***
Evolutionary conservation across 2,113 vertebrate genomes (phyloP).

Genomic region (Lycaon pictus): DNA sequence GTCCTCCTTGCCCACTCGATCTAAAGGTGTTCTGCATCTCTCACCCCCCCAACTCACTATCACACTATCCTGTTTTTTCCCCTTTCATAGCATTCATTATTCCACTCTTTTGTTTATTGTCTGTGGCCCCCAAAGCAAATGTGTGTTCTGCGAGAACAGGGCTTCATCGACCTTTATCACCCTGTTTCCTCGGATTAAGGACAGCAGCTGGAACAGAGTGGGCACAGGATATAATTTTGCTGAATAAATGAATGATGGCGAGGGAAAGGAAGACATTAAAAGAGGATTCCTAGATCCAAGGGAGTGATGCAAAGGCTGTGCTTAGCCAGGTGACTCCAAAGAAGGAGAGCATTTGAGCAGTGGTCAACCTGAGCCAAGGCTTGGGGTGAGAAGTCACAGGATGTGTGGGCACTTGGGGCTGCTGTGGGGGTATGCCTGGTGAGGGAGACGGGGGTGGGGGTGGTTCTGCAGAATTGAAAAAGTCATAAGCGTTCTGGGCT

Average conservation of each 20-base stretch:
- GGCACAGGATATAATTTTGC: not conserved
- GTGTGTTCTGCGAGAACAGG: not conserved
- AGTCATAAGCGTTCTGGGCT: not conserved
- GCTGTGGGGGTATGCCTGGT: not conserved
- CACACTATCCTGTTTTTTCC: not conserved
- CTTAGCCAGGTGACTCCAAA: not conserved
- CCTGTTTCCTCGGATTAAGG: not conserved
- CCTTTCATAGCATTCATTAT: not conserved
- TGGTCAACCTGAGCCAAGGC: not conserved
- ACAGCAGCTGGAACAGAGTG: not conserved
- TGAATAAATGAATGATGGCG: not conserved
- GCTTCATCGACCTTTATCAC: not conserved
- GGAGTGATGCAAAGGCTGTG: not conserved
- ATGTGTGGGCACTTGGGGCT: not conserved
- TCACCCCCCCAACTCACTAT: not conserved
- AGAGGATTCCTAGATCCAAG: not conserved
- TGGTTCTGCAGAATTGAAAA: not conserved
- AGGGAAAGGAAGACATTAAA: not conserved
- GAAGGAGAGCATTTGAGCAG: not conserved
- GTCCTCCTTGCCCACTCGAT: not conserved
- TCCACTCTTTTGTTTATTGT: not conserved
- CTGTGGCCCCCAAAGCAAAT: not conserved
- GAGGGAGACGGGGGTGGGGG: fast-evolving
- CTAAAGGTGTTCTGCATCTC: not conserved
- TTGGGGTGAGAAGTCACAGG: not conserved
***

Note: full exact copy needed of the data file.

Evolutionary conservation across 2,113 vertebrate genomes (phyloP).

Genomic region (Lycaon pictus): DNA sequence GTCCTCCTTGCCCACTCGATCTAAAGGTGTTCTGCATCTCTCACCCCCCCAACTCACTATCACACTATCCTGTTTTTTCCCCTTTCATAGCATTCATTATTCCACTCTTTTGTTTATTGTCTGTGGCCCCCAAAGCAAATGTGTGTTCTGCGAGAACAGGGCTTCATCGACCTTTATCACCCTGTTTCCTCGGATTAAGGACAGCAGCTGGAACAGAGTGGGCACAGGATATAATTTTGCTGAATAAATGAATGATGGCGAGGGAAAGGAAGACATTAAAAGAGGATTCCTAGATCCAAGGGAGTGATGCAAAGGCTGTGCTTAGCCAGGTGACTCCAAAGAAGGAGAGCATTTGAGCAGTGGTCAACCTGAGCCAAGGCTTGGGGTGAGAAGTCACAGGATGTGTGGGCACTTGGGGCTGCTGTGGGGGTATGCCTGGTGAGGGAGACGGGGGTGGGGGTGGTTCTGCAGAATTGAAAAAGTCATAAGCGTTCTGGGCT

Average conservation of each 20-base stretch:
- GGCACAGGATATAATTTTGC: not conserved
- GTGTGTTCTGCGAGAACAGG: not conserved
- AGTCATAAGCGTTCTGGGCT: not conserved
- GCTGTGGGGGTATGCCTGGT: not conserved
- CACACTATCCTGTTTTTTCC: not conserved
- CTTAGCCAGGTGACTCCAAA: not conserved
- CCTGTTTCCTCGGATTAAGG: not conserved
- CCTTTCATAGCATTCATTAT: not conserved
- TGGTCAACCTGAGCCAAGGC: not conserved
- ACAGCAGCTGGAACAGAGTG: not conserved
- TGAATAAATGAATGATGGCG: not conserved
- GCTTCATCGACCTTTATCAC: not conserved
- GGAGTGATGCAAAGGCTGTG: not conserved
- ATGTGTGGGCACTTGGGGCT: not conserved
- TCACCCCCCCAACTCACTAT: not conserved
- AGAGGATTCCTAGATCCAAG: not conserved
- TGGTTCTGCAGAATTGAAAA: not conserved
- AGGGAAAGGAAGACATTAAA: not conserved
- GAAGGAGAGCATTTGAGCAG: not conserved
- GTCCTCCTTGCCCACTCGAT: not conserved
- TCCACTCTTTTGTTTATTGT: not conserved
- CTGTGGCCCCCAAAGCAAAT: not conserved
- GAGGGAGACGGGGGTGGGGG: fast-evolving
- CTAAAGGTGTTCTGCATCTC: not conserved
- TTGGGGTGAGAAGTCACAGG: not conserved